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Author Topic: Rate The Last Movie You Saw  (Read 1804510 times)
T.H.
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« Reply #17460 on: November 09, 2017, 06:39:26 PM »

Pale Flower (1964) - 10/10. Best. Yakuza. Evah. Not Takemitsu's best score, however.
I would add that Pale Flower (imo) started the stylish, quiet brooding hitman subgenre.

It's my favorite Japanese movie of all time and maybe top 5 overall.

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« Reply #17461 on: November 10, 2017, 10:53:04 AM »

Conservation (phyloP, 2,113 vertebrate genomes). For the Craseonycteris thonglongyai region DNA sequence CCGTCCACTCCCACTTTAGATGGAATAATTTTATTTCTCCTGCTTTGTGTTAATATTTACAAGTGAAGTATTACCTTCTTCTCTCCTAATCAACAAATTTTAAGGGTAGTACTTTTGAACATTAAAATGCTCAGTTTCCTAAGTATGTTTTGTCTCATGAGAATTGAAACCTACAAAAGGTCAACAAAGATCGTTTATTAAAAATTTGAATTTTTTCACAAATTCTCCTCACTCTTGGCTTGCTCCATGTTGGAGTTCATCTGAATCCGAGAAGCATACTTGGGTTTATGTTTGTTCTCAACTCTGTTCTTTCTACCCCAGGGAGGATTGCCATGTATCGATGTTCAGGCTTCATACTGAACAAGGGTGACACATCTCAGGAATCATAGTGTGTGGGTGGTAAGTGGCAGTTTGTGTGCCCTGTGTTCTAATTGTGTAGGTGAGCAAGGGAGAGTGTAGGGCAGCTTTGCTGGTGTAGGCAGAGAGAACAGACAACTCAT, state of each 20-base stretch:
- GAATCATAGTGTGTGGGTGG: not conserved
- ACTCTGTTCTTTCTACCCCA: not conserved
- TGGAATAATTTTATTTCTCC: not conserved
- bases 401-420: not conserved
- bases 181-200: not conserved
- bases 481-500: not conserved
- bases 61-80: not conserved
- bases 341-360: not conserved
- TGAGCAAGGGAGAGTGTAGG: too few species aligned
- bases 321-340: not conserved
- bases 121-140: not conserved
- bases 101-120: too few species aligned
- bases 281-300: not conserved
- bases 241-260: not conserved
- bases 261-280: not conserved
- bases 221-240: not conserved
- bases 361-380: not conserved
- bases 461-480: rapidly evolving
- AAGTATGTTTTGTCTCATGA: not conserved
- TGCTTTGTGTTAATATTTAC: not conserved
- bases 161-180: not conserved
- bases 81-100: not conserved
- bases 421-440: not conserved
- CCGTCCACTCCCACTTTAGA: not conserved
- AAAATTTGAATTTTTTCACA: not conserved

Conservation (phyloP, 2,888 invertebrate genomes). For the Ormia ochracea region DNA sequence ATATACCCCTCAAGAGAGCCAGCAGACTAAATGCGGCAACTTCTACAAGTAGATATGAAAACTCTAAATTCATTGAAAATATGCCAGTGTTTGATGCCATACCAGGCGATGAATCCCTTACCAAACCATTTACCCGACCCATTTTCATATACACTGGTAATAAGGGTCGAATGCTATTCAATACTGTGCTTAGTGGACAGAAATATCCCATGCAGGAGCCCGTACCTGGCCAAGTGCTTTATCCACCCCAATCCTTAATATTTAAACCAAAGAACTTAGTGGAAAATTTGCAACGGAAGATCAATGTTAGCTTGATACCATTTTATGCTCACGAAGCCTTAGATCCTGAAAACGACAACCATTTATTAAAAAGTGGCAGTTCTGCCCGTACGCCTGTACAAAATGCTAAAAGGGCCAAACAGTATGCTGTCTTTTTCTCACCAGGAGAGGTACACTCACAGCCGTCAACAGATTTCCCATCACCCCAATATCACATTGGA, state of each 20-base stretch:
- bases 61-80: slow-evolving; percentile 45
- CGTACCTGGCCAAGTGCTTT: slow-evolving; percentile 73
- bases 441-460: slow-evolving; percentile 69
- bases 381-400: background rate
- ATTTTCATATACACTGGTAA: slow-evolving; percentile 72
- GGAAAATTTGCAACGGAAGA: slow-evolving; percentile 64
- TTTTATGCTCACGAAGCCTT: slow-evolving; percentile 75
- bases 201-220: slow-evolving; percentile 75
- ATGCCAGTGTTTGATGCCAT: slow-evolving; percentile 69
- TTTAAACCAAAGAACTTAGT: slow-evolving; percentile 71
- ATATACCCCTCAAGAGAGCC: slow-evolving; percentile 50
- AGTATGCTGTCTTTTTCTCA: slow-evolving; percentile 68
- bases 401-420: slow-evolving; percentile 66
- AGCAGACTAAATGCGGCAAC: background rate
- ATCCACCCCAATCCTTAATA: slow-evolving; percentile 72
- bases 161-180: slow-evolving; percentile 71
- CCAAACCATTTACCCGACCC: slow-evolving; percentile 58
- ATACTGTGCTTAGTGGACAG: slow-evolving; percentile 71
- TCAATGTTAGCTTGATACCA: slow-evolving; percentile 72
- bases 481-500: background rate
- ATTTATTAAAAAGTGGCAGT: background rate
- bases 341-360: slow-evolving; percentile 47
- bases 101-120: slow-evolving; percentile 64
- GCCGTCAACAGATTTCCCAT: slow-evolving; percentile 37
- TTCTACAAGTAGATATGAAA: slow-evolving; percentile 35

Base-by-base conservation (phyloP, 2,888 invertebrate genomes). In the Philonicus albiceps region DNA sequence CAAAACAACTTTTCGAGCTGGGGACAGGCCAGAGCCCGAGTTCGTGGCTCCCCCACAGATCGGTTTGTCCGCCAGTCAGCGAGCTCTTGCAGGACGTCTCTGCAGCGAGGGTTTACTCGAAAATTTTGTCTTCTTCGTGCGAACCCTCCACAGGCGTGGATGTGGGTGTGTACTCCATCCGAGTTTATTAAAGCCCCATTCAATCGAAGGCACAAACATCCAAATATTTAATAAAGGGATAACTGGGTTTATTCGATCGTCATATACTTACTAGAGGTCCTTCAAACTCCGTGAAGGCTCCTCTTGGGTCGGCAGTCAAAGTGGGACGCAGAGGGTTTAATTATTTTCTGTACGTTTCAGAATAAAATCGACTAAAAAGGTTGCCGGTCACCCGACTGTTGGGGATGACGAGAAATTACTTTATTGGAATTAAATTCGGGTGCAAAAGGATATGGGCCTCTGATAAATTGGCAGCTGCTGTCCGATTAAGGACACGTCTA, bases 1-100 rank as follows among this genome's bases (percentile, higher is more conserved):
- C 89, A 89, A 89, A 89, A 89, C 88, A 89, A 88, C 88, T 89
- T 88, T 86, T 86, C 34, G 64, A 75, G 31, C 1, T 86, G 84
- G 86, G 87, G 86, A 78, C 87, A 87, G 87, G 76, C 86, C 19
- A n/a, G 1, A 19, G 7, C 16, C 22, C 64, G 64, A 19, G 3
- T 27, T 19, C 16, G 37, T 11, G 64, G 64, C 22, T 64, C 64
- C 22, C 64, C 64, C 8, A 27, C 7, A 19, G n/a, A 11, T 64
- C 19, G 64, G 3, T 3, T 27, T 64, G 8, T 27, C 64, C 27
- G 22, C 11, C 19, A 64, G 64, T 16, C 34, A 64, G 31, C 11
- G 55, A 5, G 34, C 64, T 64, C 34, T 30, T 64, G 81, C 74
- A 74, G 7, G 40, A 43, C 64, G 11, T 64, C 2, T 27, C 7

When You Read This Letter (1953) – 8/10. A woman’s picture, shot by the great Henri Alekan using many authentic exteriors of the Cannes setting, the story is fantastic is both senses of the word. When her parents are killed, a novice, Therese (Juliet Greco), leaves her convent in order to take care of her younger sister, Denise. Meanwhile a mature woman with money, staying at the Carlton, is being pursued by Max, a young man out for the main chance. The paths of Max and Denise cross, and although she does what she can, Therese cannot protect her sister from this lothario. Eventually, though, Max decides he loves not Denise but Therese, but Therese isn’t having any. Max is thoroughly worthless, but a charmer. His three love interests are in various stages of self-deception as he flits among them. It may be Max will leave town with one of the women, but not without the promise of a large sum of money attached.